What does the novel have to say about the current Arab condition? In fact, one might ask, does it need to say anything? The novel’s ambiguity could be seen as a statement of unity; that whether one is Syrian, Lebanese, Palestinian, Iraqi, or from any other war-torn land, the anguish of the soul is the same. The characters communicate the acute and singular agony of having no country, which, as Hisham Matar writes in In The Country of Men, is “a kind of daily death,” where exile becomes “an endless mourning.” Displaced, dislocated, unmoored, the characters repeatedly express a desire to return home, even when they know there’s no home left to return to. Writing of Lebanon specifically, the woman in the second letter counsels against indulging in nostalgia, saying:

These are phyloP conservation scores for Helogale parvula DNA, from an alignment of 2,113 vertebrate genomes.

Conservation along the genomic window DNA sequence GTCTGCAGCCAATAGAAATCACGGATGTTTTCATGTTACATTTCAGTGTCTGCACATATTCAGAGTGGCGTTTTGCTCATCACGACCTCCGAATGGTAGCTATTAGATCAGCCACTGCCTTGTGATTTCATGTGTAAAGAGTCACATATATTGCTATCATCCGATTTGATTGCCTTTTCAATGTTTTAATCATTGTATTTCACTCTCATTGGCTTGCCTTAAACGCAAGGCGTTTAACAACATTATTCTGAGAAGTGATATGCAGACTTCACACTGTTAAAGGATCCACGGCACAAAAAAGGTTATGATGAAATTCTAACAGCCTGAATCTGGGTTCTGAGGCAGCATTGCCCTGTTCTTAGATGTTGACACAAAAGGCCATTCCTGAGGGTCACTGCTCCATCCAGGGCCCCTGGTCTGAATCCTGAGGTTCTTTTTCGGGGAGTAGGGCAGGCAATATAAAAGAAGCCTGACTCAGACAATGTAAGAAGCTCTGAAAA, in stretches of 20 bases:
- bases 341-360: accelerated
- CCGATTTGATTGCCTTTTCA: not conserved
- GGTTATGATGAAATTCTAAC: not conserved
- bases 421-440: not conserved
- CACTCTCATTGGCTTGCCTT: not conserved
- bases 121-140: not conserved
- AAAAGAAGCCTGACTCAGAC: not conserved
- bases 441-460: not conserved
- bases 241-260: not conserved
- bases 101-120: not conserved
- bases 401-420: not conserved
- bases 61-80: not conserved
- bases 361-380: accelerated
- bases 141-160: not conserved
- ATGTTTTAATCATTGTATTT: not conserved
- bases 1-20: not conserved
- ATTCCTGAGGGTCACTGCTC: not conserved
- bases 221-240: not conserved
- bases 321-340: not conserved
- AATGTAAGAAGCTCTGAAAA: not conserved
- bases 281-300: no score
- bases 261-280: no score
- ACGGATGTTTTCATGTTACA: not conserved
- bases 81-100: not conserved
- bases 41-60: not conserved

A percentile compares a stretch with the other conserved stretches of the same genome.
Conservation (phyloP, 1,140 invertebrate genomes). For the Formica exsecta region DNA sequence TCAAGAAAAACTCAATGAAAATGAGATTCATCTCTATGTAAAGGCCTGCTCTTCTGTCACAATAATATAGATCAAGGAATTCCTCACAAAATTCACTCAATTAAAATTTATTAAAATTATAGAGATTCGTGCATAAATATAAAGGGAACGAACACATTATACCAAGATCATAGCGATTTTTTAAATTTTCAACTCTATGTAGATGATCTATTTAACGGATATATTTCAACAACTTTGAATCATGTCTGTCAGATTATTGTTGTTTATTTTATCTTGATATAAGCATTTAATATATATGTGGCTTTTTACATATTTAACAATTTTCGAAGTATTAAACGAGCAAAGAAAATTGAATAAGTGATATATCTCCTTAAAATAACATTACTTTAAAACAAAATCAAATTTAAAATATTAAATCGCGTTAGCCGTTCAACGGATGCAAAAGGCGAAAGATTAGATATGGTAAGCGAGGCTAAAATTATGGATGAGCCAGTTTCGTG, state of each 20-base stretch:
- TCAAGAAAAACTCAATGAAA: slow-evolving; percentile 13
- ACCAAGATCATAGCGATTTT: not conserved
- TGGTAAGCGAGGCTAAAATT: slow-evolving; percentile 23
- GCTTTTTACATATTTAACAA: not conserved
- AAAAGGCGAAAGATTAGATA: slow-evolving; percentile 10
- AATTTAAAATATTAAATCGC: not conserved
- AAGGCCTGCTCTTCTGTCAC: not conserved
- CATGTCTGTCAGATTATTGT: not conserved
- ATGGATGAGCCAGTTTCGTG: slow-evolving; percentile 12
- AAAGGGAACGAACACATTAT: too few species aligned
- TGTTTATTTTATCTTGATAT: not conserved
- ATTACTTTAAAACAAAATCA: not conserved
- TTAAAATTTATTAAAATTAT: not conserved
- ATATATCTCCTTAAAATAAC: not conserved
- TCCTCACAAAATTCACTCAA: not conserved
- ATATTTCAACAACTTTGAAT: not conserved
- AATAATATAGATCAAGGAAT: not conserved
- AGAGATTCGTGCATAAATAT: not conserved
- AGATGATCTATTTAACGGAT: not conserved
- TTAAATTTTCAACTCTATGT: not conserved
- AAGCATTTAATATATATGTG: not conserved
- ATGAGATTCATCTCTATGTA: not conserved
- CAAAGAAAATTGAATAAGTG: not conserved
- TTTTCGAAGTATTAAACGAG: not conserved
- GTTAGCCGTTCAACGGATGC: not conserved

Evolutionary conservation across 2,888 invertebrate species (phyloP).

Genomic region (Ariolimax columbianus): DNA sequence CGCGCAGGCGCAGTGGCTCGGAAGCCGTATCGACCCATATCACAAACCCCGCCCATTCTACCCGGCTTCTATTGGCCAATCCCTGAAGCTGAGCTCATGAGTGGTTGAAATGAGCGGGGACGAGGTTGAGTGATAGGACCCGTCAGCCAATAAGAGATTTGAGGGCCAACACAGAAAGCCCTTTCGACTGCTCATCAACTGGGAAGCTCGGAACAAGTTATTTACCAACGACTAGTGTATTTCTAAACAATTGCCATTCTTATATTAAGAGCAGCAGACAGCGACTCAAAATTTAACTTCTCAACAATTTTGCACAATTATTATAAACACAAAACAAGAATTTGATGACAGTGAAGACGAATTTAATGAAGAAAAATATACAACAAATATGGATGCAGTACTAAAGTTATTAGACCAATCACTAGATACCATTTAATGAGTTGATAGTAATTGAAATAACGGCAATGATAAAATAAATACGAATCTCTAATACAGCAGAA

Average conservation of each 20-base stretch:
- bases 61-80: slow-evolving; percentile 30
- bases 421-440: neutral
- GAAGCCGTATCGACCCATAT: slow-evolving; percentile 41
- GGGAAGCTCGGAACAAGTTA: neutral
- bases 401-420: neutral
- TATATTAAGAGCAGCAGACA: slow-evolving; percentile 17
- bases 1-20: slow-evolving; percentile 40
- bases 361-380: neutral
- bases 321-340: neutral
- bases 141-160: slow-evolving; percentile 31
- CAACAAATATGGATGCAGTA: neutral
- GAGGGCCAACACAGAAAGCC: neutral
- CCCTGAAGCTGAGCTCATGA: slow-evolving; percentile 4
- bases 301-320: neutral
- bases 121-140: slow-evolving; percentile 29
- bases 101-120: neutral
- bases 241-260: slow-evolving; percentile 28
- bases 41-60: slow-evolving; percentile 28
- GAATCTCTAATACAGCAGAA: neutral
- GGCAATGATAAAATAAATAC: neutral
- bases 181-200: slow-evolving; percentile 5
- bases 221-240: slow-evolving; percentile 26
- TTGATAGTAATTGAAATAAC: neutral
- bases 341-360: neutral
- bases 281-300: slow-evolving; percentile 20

“That country is gone now, it is finished, toppled over and shattered like a huge glass vase, leaving only shards scattered across the ground. To attempt to bring any of this back would end only in tragedy. It could produce only a pure, unadulterated grief, an unbearable bitterness. ”
Voices of the Lost is perfectly positioned for an English-speaking audience. The title change is perhaps the most overt way of orienting the novel towards the “West”. The self-congratulatory gesture of the title could potentially alienate Arab readers who might be unable (or unwilling) to read it in the original language. Are Arab women the only ones with “voices” that require unearthing? Do we have a monopoly on the condition of being “lost”? What is this title actually saying about the novel? The original, “Night Mail”, is unique and evocative of the solitary nature of these nocturnal testimonials. As the man in the first letter writes, “You won’t see anything but this night; there’s nothing behind or above or beneath it. This is all there is.” The English title lacks this atmospheric impact.